Federal officials recently announced that they expect to put final state population totals from the 2020 census into the hands of the secretary of commerce by the end of April. That got me reflecting back on the time I spent last summer and fall helping to gather some of the raw information for that report.
Some things only come around once in a blue moon: Halley’s comet, Brigadoon, and the census.
If the first two don’t ring a bell, ask your parents.
The third one, the census, should still be somewhat fresh in everyone’s mind.
Almost a year ago, in the grip of COVID cabin fever, going door to door as a census enumerator seemed like a worthy endeavor. So, I applied.
This past summer, the Census Bureau called my bluff and selected me to go door to door here in Baton Rouge. So, I got to see how the census intersects with everyday life.
On one hot, humid south Louisiana afternoon, a young woman, who couldn’t help seeing the beads of sweat rolling down my face, said, “I don’t have any bottled water, but would you like a juice box?” Turns out, on a hot day, a juice box is one of humankind’s best inventions.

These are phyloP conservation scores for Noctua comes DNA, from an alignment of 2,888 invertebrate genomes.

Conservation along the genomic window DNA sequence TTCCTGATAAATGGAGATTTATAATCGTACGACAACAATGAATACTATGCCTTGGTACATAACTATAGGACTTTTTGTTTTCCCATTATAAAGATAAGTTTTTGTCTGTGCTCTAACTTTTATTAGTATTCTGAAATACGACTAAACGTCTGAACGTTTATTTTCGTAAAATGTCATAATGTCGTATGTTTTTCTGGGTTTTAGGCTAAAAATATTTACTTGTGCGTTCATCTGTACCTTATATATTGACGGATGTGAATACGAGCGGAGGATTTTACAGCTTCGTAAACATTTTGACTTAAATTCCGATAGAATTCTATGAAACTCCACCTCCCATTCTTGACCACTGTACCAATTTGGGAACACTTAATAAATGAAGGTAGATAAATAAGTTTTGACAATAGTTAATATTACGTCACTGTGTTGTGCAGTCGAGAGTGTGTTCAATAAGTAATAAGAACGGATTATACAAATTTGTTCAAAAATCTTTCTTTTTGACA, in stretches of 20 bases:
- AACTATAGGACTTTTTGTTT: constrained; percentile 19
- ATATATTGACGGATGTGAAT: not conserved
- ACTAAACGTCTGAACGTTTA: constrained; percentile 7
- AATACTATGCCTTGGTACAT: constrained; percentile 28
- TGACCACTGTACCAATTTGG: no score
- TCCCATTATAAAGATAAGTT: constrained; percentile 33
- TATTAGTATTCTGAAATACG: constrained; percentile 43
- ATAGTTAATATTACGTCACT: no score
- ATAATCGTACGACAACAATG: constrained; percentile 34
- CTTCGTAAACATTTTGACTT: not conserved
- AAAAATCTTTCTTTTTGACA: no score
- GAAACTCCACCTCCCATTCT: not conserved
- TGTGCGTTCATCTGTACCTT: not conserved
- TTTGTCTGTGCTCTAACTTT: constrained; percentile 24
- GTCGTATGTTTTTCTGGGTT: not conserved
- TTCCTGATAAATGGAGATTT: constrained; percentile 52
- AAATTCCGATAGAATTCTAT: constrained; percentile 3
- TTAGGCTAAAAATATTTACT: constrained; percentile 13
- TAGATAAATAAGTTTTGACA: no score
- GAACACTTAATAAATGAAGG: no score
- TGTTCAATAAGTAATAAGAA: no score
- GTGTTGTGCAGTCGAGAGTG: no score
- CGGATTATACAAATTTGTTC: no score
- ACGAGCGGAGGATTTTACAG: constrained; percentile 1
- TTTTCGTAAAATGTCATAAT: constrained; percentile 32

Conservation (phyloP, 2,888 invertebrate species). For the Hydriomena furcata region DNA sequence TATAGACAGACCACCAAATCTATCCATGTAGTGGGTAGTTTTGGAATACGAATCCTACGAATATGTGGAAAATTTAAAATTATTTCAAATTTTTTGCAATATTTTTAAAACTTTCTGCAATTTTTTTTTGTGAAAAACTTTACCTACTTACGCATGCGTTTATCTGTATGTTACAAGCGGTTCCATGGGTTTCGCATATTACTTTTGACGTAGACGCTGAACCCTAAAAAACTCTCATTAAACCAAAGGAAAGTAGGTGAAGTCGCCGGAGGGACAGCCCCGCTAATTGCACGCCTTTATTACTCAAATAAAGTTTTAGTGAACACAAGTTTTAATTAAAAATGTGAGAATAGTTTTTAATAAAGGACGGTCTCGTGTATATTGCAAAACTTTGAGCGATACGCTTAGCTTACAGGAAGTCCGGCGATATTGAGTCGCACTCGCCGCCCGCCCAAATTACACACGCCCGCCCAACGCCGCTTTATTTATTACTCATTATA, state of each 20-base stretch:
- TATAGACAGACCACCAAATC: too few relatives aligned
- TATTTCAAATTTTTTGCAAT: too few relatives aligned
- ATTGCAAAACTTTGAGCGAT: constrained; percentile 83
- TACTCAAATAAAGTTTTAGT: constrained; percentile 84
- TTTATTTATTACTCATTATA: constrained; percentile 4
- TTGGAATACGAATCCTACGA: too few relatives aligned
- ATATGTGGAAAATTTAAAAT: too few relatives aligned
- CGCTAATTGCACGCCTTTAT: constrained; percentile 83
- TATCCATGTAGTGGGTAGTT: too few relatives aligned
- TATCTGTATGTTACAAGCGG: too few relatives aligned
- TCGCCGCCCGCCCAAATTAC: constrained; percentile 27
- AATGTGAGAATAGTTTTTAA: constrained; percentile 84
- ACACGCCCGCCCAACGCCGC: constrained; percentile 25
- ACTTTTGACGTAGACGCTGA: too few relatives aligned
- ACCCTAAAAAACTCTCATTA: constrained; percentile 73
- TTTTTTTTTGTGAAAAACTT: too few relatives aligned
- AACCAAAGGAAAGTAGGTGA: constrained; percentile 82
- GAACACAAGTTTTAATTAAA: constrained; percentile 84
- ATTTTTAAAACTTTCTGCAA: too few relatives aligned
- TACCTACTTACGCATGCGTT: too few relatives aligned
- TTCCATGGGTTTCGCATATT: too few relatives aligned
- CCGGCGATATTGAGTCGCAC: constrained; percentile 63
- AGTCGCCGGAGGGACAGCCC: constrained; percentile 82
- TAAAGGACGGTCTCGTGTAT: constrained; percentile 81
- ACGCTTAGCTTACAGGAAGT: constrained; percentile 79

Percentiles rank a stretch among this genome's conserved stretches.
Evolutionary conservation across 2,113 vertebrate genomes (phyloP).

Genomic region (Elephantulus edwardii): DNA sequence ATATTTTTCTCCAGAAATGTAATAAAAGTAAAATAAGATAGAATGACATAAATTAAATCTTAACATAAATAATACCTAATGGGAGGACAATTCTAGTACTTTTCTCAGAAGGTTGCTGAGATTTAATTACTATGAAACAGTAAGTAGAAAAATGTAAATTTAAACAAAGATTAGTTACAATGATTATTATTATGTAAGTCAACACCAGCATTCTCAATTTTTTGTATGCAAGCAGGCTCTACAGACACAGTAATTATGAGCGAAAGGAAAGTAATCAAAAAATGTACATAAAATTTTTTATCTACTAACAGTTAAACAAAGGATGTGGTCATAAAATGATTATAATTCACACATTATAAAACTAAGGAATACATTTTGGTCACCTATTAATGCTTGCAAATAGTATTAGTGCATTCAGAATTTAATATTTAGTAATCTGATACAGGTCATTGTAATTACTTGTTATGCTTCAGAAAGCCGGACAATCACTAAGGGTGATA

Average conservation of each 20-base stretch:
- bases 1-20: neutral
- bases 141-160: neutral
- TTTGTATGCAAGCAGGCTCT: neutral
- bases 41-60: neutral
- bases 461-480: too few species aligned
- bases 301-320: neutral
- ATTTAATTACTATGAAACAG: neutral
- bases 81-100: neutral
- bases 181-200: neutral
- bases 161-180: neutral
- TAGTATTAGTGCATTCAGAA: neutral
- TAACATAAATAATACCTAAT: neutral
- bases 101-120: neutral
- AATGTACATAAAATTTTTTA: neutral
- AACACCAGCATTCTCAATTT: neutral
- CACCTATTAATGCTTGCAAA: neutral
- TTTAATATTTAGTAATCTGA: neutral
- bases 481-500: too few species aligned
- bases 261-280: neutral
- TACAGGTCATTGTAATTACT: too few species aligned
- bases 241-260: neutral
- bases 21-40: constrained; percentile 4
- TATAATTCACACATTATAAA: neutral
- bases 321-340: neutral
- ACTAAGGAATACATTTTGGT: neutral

Another day, after answering the census questions, a very tall young man who’d just relocated to Baton Rouge, had a question of his own: Where could he find a saxophone gig? The Census Bureau’s training had managed to completely overlook that topic. But, the training had emphasized flexibility, so this enumerator suggested a few venues where gig notices might be posted.
On another afternoon, an apartment door opened and the aroma from a young woman’s stove forced me to ask, “What is that wonderful smell?” It was chicken cacciatore, from her late mother’s recipe. We agreed her mother had left her a wonderful legacy.
Then, there was the young family I interrupted in the middle of home-schooling. It not only answered the census questions, the family brought everybody onto the front porch to hear me give an impromptu lecture on the history of the census.
Each of these strangers touched my heart, in their own way.
Why? Part of it is learning a little about a fellow human being. Part of it’s being willing to go off script. And part of it is simply having a moment of human contact — the opportunities for which were an unexpected gift from COVID and the U.S. Census.
— Collins lives in Baton Rouge